cleaning your windows should begin with collecting all the necessary supplies mentioned above and mixing them using the given ratio. It should be an effortless process if you are using window sprays that already contain cleansers, disinfectants and a deodorant after-feel. If you must use vinegar, make sure you dilute with enough water. Vinegar is usually ideal for removing waxy films that are too hard to remove using sprays alone. Once you have your supplies and equipment ready, apply the cleaner or just dip the newspaper into a jar that contains your cleaning solution. Begin rubbing the newspaper on your windows in a circular direction before proceeding to vertical and horizontal. Do this for all parts of the window for evenness and to remove all spots.
Newspaper cleaners are very easy to use. All you need to do is rub it on the window until all the cleaning liquid is dissipated and your windows are left shiny with no visible streaks. It is important to note that vinyl windows come with white frames which may cause some newspaper particles to stick and leave marks. It is therefore best that you do not rub the white frame or other coarse surfaces but use newspapers on the glass panes alone.
Pros and cons
The pros of using newspaper cleaners are quite obvious and straightforward. This is not a new trick but has been handed down from grandparents and parents. Newspapers have just become better and more convenient to use in window cleaning than they were in the past. Since you probably already buy the daily newspaper, you will not feel any extra weight. Instead, you will have no need for paper towels and this reduces your monthly expenses. What’s more, it reduces the amount of waste you produce at home. Some of the crystal pros include the following;• Cost-effective way to clean windows• Leaves no lint or streaks on the window• Can be used for home windows, glass walls and car windows among other clear glass panes like glass fence. • Environmentally friendly • Easy to use • Does not scratch or damage your window in any way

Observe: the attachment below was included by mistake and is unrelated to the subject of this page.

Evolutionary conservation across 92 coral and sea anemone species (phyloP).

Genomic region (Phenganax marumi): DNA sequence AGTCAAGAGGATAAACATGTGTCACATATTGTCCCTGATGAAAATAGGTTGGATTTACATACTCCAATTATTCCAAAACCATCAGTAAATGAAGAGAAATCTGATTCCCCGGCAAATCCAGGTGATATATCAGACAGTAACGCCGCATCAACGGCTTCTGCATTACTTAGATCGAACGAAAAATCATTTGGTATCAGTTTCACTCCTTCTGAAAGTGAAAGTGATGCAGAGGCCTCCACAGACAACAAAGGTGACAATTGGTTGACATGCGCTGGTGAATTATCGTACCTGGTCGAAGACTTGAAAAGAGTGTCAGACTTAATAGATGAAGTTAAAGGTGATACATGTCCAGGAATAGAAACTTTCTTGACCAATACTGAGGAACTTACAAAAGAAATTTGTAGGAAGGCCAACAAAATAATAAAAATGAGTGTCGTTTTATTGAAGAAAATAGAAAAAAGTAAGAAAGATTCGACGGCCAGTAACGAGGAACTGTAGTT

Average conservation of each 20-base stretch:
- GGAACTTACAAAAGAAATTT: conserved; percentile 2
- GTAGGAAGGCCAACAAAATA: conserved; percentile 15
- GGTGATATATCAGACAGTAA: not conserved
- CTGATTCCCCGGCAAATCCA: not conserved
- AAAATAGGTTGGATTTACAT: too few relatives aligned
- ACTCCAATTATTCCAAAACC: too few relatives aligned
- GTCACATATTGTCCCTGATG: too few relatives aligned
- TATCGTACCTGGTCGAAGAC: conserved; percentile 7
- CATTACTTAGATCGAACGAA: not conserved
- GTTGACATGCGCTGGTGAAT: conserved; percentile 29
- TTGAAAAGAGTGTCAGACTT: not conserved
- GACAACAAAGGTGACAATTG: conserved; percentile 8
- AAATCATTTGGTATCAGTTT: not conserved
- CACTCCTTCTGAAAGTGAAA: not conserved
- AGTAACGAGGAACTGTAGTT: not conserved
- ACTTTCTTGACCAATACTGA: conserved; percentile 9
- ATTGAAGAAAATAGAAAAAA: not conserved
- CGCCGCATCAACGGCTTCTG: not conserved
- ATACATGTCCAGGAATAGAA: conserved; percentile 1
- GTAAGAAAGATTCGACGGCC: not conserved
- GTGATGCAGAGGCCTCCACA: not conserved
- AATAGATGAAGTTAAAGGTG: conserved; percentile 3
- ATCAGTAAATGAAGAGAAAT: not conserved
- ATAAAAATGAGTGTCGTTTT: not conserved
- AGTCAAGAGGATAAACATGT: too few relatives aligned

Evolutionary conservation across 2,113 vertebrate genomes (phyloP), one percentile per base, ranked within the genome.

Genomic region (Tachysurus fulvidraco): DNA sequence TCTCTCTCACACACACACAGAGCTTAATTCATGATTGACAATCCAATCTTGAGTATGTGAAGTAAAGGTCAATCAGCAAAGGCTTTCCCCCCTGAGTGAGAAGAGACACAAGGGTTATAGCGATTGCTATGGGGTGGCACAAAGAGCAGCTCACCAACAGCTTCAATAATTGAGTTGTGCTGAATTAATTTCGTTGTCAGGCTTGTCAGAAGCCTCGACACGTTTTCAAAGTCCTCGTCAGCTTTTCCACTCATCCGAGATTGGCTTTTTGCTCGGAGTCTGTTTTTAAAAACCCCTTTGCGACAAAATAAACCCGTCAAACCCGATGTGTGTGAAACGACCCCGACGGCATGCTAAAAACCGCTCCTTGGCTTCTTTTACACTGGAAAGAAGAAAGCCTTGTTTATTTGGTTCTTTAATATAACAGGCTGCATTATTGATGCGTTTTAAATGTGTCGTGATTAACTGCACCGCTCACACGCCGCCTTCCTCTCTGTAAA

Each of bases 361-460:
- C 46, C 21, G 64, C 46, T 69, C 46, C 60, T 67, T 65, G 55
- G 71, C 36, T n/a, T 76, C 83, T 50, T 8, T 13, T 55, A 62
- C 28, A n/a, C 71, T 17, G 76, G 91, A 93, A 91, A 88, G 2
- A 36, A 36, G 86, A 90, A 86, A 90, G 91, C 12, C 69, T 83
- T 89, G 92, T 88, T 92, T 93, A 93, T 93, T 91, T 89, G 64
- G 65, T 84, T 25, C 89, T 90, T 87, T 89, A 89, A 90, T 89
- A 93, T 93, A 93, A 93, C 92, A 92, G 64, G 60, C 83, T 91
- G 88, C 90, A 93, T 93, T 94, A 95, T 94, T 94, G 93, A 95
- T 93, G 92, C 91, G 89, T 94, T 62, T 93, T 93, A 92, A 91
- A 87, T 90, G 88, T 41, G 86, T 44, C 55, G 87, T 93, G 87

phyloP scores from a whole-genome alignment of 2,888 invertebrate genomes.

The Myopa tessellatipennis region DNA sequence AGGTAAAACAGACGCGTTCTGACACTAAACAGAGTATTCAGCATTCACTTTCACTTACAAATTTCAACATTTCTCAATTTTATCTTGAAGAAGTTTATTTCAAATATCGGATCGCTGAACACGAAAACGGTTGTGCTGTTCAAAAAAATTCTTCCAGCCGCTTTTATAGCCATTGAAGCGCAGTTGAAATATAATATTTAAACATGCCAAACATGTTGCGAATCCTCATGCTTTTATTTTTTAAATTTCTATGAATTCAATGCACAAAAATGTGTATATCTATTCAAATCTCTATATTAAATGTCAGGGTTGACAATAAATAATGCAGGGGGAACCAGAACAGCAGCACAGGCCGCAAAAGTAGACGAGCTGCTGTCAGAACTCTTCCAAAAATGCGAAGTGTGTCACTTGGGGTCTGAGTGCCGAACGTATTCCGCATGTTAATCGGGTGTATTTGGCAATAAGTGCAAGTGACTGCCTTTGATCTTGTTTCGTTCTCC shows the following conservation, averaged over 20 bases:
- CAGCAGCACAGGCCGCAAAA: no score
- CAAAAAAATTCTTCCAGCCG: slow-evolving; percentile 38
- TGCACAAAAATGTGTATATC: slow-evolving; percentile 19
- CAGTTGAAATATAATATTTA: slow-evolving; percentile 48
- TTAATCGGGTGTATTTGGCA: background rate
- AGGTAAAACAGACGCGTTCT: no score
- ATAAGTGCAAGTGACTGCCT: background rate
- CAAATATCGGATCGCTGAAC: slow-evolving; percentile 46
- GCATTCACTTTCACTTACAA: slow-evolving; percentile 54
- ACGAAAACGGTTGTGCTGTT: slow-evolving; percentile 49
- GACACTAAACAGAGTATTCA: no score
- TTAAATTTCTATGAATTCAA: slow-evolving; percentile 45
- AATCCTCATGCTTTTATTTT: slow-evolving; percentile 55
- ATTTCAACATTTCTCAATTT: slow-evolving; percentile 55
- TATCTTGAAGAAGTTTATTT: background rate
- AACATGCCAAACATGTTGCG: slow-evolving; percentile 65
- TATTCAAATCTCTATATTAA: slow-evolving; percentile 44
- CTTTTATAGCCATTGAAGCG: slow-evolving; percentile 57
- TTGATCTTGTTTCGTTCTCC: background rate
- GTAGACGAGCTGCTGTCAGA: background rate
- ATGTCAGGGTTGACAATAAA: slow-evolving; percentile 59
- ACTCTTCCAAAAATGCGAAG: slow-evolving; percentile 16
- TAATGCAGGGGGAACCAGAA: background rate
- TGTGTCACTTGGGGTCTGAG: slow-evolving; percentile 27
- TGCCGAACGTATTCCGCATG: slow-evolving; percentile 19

Newspapers also have a few disadvantages just like any other window cleaner. Some of the cons users have noted include the following;• Disposing wet used newspapers is something you will need to deal with• Newspapers suck in more cleaning liquid than paper towels which mean you use more solution• The habit may sometimes be inconveniencing
It is common to dispose newspapers that had some important adverts or information that you were planning to use. Window cleaning makes it so easy to use and dispose newspapers. Nonetheless, you should be able to remove any important leaf if you are a good at organization and planning.
Newspapers are the best window cleaning alternatives for cloth and paper towels. Although some families do not buy newspapers on a daily basis, it is still possible to get on with the ones you purchase from time to time. You should always be keen on the type of newspaper; some are cheap quality oil ink papers hawked in the streets and they can leave more embarrassing stains. Only use the reputable credible newspapers that are associated with high quality and conscience for environment.